The statistician Sir Ronald Fisher famously said that asking a statistician to examine data only after an experiment is completed is to invite a post-mortem; the statistician can often say only how the experiment died.
Careful planning and design of experimental studies, including engineering experiments, process improvements, and public health and education interventions, helps to make sure that studies deliver useful information on outcomes and impact. This event will provide an overview of the principal requirements for successful experimental planning and design, and provide examples of some advanced experimental design methods for quality improvement.
The event will be of interest to researchers and quality improvement professionals considering quantitative studies, and to statistics professionals involved in planning and design of experimental quality improvement and research studies in a broad variety of fields.
Welcome and Introduction.
Shirley Coleman – Newcastle University
Basic principles of Experimental Design – a refresher.
Steve Ellison – LGC Limited, Middx, UK
This short refresher will discuss the main features of a good experiment. These include clear objectives; choice of the right outcome measure; adequate capability to detect the effects expected from an intervention; plans for coping with nuisance effects that might interfere with interpretation; appropriate handling of practical constraints; gathering information on variability and/or uncertainty; and early consideration of how the data will be assessed. Brief examples from the development of chemical and biological measurement will be used to illustrate some typical planning constraints and corresponding experimental design strategies
Quality improvement using Bayesian adaptive design applied to a digital twin.
Liam Fleming - Newcastle University and Johnson Matthey
Chemical manufacturing processes are governed by complex mechanics like reaction kinetics and fluid dynamics. Such processes are also subject to considerable uncertainty arising from inherent stochasticity and process noise. On-plant experimentation is costly and time-consuming, so approximating “digital twins” are constructed using simulation. Such simulations, based on proprietary solvers, still require experimental data and are cumbersome to deal with so it is valuable to emulate the simulation to represent the real life process. We will discuss the design of a factorial orthogonal experiment and show how Bayesian adaptive design is used to select further design points. We will then show how the non-linear response is further explored using Gaussian processes (GP) to fit a predictive model.
Quasi-experimental design in quality improvement studies - statistical considerations.
Abdel Douiri - King's College London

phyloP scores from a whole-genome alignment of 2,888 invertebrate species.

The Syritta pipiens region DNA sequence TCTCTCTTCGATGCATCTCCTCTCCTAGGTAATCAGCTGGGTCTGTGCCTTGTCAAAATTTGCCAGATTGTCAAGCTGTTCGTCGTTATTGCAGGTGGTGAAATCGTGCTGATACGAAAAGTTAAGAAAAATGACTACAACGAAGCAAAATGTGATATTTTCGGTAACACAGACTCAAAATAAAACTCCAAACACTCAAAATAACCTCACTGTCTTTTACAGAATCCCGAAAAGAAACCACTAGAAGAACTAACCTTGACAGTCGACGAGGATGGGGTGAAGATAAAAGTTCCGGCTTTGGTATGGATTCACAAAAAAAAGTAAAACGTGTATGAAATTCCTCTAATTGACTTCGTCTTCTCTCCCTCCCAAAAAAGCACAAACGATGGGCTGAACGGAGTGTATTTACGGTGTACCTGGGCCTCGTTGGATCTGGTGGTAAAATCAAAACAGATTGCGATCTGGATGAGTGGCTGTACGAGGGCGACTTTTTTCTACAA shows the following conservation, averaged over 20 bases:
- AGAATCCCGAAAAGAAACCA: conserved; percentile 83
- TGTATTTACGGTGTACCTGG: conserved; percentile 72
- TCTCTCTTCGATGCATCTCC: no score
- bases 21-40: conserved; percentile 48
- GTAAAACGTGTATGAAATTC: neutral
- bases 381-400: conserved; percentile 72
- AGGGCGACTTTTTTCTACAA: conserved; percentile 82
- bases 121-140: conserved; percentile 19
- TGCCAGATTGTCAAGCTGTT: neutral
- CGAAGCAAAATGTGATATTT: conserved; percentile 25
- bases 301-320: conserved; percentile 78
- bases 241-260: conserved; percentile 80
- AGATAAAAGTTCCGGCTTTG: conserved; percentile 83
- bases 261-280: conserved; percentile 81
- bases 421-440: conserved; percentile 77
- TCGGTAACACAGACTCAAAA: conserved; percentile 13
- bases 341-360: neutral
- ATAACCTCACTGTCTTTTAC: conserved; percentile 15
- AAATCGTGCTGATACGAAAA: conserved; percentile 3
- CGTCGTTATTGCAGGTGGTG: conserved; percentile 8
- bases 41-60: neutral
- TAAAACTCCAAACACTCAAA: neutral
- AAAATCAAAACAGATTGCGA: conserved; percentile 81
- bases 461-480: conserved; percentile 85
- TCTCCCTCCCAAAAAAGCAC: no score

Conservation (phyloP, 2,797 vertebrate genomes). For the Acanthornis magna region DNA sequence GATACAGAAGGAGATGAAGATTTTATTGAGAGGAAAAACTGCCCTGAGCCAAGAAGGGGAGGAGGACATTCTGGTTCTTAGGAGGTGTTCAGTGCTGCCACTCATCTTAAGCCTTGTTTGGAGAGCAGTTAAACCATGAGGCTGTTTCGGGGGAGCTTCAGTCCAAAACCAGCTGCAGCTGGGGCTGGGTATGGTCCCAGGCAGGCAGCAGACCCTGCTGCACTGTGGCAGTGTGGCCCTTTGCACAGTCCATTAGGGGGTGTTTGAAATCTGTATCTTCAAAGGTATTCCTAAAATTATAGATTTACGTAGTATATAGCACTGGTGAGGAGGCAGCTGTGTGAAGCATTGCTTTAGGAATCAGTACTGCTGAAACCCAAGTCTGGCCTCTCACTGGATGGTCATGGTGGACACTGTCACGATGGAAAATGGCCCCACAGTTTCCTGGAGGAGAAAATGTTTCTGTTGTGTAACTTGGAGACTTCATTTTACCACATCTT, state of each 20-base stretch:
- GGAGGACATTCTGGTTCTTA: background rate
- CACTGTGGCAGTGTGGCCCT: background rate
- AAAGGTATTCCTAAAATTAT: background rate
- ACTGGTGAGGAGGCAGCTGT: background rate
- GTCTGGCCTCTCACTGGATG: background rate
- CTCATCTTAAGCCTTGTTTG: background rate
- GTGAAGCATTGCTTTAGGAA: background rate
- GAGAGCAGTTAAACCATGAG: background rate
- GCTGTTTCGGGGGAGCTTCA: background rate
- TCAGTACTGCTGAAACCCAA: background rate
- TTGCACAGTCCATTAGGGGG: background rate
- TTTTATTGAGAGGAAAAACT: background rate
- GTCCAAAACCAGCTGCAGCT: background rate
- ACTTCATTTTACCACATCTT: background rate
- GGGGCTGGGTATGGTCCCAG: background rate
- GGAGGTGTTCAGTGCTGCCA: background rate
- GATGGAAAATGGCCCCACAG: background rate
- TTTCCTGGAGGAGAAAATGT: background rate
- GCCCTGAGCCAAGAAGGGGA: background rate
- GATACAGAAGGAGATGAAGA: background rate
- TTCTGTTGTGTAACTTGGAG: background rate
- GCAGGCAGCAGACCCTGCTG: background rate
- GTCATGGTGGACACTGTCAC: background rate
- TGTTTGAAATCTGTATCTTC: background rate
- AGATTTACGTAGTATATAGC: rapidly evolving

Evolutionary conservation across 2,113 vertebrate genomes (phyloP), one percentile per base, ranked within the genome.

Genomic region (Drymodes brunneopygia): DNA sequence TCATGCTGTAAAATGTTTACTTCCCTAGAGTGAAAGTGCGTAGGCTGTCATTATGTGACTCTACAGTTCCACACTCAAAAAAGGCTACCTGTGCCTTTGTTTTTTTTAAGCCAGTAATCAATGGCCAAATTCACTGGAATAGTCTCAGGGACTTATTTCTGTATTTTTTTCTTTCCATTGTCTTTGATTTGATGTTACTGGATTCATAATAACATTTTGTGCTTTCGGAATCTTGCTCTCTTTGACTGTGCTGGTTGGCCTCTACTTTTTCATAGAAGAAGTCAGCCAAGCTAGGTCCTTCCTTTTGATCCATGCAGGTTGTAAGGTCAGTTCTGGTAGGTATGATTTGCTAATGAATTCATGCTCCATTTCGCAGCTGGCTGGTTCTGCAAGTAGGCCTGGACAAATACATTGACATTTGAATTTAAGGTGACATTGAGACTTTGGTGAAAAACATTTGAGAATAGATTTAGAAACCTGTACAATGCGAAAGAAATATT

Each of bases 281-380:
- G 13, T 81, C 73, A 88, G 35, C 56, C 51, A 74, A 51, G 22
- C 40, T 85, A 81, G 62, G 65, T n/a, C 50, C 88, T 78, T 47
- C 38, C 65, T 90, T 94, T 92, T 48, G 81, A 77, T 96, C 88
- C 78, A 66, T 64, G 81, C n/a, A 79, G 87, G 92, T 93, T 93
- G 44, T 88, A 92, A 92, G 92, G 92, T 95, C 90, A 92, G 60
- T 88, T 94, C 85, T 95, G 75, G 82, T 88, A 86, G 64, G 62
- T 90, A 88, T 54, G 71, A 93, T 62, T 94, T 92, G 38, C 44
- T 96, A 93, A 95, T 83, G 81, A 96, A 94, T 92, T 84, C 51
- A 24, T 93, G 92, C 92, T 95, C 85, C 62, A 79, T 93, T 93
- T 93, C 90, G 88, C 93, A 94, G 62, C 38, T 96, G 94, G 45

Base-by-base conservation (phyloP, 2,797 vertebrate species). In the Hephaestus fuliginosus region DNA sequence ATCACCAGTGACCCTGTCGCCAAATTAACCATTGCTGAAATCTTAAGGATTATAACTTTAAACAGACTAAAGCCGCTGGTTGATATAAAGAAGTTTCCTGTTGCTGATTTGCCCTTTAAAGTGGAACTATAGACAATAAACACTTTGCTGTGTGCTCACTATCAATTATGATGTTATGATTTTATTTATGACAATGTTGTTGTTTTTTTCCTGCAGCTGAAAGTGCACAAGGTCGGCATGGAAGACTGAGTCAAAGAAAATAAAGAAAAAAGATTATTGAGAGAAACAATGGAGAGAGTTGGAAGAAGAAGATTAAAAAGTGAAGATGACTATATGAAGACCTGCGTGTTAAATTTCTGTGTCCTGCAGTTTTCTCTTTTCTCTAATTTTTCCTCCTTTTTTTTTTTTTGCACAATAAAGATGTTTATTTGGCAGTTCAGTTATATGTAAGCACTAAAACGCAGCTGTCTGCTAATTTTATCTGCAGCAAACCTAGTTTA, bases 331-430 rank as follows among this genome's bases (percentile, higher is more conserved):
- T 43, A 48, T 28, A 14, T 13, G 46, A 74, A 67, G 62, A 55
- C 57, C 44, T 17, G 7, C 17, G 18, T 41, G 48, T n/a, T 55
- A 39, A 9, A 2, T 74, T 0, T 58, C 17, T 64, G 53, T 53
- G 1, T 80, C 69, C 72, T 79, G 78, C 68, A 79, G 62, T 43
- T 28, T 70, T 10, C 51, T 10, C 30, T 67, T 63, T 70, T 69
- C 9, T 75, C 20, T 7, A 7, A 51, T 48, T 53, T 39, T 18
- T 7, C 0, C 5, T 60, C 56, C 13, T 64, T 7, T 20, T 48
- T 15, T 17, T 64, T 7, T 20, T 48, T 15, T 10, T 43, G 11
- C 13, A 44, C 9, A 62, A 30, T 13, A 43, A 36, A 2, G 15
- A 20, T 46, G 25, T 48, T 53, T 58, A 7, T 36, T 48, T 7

Evaluating the effectiveness of a process of service delivery and ensuring the sustainability of improvements over time is one of the main objectives in quality improvement. Therefore, it is important to develop robust designs and methodologies that help to evaluate continuously services being delivered and detect if it is getting better, staying the same or getting worse over time. It is important to distinguish between the two main study designs in quality improvement: 1) quality improvement projects; and 2) effectiveness studies for improvement. In this talk, we will discuss quasi-experimental designs for Quality improvement studies and provide strategies and tools to identify performance gaps, inform and evaluate quality improvement initiatives and ensure continuous improvement.
Session Chair: Shirley Coleman – Newcastle University; Chair, RSS Quality Improvement Section
Chair: Shirley Coleman – Newcastle University
Abdel Douiri - King's College London
Dr Douiri is a Reader in Medical Statistics in the School of Population Health & Environmental Sciences at King’s College London. He has an MSc in numerical analysis and a PhD in signal processing (applied mathematics). He has been involved in a variety of research projects with world leading research groups, in both academia and industry. He has been a lecturer at King’s since 2009, teaching medical statistics and epidemiology on the undergraduate MBBS the postgraduate MPH. He is a statistical editor for Thorax (a BMJ journal) and a statistical consultant with the Biomedical Research Centre, the Research Design Service London, and King’s College Hospital.
Steve Ellison – LGC Limited
Dr Ellison is a Science Fellow at LGC, Teddington, the UK National Measurement Laboratory for chemical and biological measurement. An RSS Fellow and member of the RSS Quality Improvement Section, his principal interests are in applications of statistics applied to analytical chemistry and measurement science, including experimental design for analytical method development, interlaboratory studies of method performance, proficiency testing, and reference material certification. He contributes to a range of IUPAC, ISO, CEN, BSI and other committees involving applications of statistics, and has contributed to several International Standards and guidelines, co-authored a textbook of statistical methods for analytical chemists, and provides training in statistical methods for measurement science.
Liam Fleming – Newcastle University
Liam Fleming is a 3rd year PhD student studying statistics with a focus on stochastic computation for engineering problems. His research work is in collaboration with the Alan Turing Institute whilst based at Newcastle University. He is currently undertaking an industrial placement applying statistical and machine learning techniques to data from simulation of complex chemical processes. He has a BEng first class honours degree in chemical engineering. His technical interests focus on using data and statistics to improve the quality and efficiency of numerical simulations.